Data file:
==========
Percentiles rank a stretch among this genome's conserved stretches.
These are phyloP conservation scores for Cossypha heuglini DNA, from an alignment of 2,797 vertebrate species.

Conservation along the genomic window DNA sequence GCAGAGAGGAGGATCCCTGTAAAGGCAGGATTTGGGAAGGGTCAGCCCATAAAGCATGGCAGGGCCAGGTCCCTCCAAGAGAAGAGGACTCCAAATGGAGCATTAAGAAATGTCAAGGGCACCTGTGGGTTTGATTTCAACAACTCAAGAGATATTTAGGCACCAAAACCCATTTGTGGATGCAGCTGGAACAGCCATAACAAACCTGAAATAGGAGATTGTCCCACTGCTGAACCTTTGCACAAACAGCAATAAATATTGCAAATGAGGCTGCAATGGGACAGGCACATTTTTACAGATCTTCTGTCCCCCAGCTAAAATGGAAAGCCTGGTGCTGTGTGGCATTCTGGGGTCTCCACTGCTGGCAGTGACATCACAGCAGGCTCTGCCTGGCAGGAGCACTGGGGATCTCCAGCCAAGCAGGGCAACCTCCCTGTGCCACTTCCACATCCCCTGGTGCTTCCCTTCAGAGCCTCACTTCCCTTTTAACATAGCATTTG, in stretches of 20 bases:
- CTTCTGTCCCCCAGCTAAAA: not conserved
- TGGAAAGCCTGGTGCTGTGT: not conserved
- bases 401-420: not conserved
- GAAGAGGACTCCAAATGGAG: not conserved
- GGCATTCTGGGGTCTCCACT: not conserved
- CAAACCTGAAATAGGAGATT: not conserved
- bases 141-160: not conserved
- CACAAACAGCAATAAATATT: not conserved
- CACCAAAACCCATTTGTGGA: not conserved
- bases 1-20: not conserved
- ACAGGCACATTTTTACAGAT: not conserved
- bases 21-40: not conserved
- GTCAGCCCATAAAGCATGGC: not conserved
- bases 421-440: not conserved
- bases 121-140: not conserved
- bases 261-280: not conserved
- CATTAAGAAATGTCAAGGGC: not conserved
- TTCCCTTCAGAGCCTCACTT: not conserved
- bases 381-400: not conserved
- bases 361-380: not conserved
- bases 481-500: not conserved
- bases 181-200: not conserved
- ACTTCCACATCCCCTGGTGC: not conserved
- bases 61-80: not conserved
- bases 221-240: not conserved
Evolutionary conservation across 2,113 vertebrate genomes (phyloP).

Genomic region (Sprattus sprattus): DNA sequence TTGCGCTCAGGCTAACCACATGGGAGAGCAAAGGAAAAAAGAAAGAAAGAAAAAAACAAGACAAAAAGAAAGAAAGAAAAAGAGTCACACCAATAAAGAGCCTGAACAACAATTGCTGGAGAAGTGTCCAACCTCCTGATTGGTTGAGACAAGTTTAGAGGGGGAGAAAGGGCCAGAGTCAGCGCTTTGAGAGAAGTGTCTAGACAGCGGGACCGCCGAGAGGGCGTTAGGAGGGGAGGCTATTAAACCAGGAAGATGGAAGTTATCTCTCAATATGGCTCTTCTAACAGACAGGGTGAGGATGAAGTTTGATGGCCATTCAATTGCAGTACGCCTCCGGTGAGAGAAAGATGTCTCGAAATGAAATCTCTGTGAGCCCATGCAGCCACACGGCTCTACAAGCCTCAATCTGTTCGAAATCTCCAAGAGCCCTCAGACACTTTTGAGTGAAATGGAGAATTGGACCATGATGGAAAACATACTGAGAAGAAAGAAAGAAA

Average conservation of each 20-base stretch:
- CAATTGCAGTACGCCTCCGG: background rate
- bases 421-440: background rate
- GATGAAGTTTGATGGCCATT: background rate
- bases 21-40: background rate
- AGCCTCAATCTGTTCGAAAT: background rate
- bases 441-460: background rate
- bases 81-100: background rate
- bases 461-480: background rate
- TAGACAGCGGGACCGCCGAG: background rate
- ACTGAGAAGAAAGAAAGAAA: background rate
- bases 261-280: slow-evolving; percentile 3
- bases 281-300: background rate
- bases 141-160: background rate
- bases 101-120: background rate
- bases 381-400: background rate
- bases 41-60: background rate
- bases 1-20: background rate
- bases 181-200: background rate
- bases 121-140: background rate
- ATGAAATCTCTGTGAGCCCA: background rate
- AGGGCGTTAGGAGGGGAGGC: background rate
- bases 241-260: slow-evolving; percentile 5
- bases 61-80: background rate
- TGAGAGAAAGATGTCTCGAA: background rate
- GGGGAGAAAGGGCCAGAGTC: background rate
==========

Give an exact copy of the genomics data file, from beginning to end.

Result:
Percentiles rank a stretch among this genome's conserved stretches.
These are phyloP conservation scores for Cossypha heuglini DNA, from an alignment of 2,797 vertebrate species.

Conservation along the genomic window DNA sequence GCAGAGAGGAGGATCCCTGTAAAGGCAGGATTTGGGAAGGGTCAGCCCATAAAGCATGGCAGGGCCAGGTCCCTCCAAGAGAAGAGGACTCCAAATGGAGCATTAAGAAATGTCAAGGGCACCTGTGGGTTTGATTTCAACAACTCAAGAGATATTTAGGCACCAAAACCCATTTGTGGATGCAGCTGGAACAGCCATAACAAACCTGAAATAGGAGATTGTCCCACTGCTGAACCTTTGCACAAACAGCAATAAATATTGCAAATGAGGCTGCAATGGGACAGGCACATTTTTACAGATCTTCTGTCCCCCAGCTAAAATGGAAAGCCTGGTGCTGTGTGGCATTCTGGGGTCTCCACTGCTGGCAGTGACATCACAGCAGGCTCTGCCTGGCAGGAGCACTGGGGATCTCCAGCCAAGCAGGGCAACCTCCCTGTGCCACTTCCACATCCCCTGGTGCTTCCCTTCAGAGCCTCACTTCCCTTTTAACATAGCATTTG, in stretches of 20 bases:
- CTTCTGTCCCCCAGCTAAAA: not conserved
- TGGAAAGCCTGGTGCTGTGT: not conserved
- bases 401-420: not conserved
- GAAGAGGACTCCAAATGGAG: not conserved
- GGCATTCTGGGGTCTCCACT: not conserved
- CAAACCTGAAATAGGAGATT: not conserved
- bases 141-160: not conserved
- CACAAACAGCAATAAATATT: not conserved
- CACCAAAACCCATTTGTGGA: not conserved
- bases 1-20: not conserved
- ACAGGCACATTTTTACAGAT: not conserved
- bases 21-40: not conserved
- GTCAGCCCATAAAGCATGGC: not conserved
- bases 421-440: not conserved
- bases 121-140: not conserved
- bases 261-280: not conserved
- CATTAAGAAATGTCAAGGGC: not conserved
- TTCCCTTCAGAGCCTCACTT: not conserved
- bases 381-400: not conserved
- bases 361-380: not conserved
- bases 481-500: not conserved
- bases 181-200: not conserved
- ACTTCCACATCCCCTGGTGC: not conserved
- bases 61-80: not conserved
- bases 221-240: not conserved
Evolutionary conservation across 2,113 vertebrate genomes (phyloP).

Genomic region (Sprattus sprattus): DNA sequence TTGCGCTCAGGCTAACCACATGGGAGAGCAAAGGAAAAAAGAAAGAAAGAAAAAAACAAGACAAAAAGAAAGAAAGAAAAAGAGTCACACCAATAAAGAGCCTGAACAACAATTGCTGGAGAAGTGTCCAACCTCCTGATTGGTTGAGACAAGTTTAGAGGGGGAGAAAGGGCCAGAGTCAGCGCTTTGAGAGAAGTGTCTAGACAGCGGGACCGCCGAGAGGGCGTTAGGAGGGGAGGCTATTAAACCAGGAAGATGGAAGTTATCTCTCAATATGGCTCTTCTAACAGACAGGGTGAGGATGAAGTTTGATGGCCATTCAATTGCAGTACGCCTCCGGTGAGAGAAAGATGTCTCGAAATGAAATCTCTGTGAGCCCATGCAGCCACACGGCTCTACAAGCCTCAATCTGTTCGAAATCTCCAAGAGCCCTCAGACACTTTTGAGTGAAATGGAGAATTGGACCATGATGGAAAACATACTGAGAAGAAAGAAAGAAA

Average conservation of each 20-base stretch:
- CAATTGCAGTACGCCTCCGG: background rate
- bases 421-440: background rate
- GATGAAGTTTGATGGCCATT: background rate
- bases 21-40: background rate
- AGCCTCAATCTGTTCGAAAT: background rate
- bases 441-460: background rate
- bases 81-100: background rate
- bases 461-480: background rate
- TAGACAGCGGGACCGCCGAG: background rate
- ACTGAGAAGAAAGAAAGAAA: background rate
- bases 261-280: slow-evolving; percentile 3
- bases 281-300: background rate
- bases 141-160: background rate
- bases 101-120: background rate
- bases 381-400: background rate
- bases 41-60: background rate
- bases 1-20: background rate
- bases 181-200: background rate
- bases 121-140: background rate
- ATGAAATCTCTGTGAGCCCA: background rate
- AGGGCGTTAGGAGGGGAGGC: background rate
- bases 241-260: slow-evolving; percentile 5
- bases 61-80: background rate
- TGAGAGAAAGATGTCTCGAA: background rate
- GGGGAGAAAGGGCCAGAGTC: background rate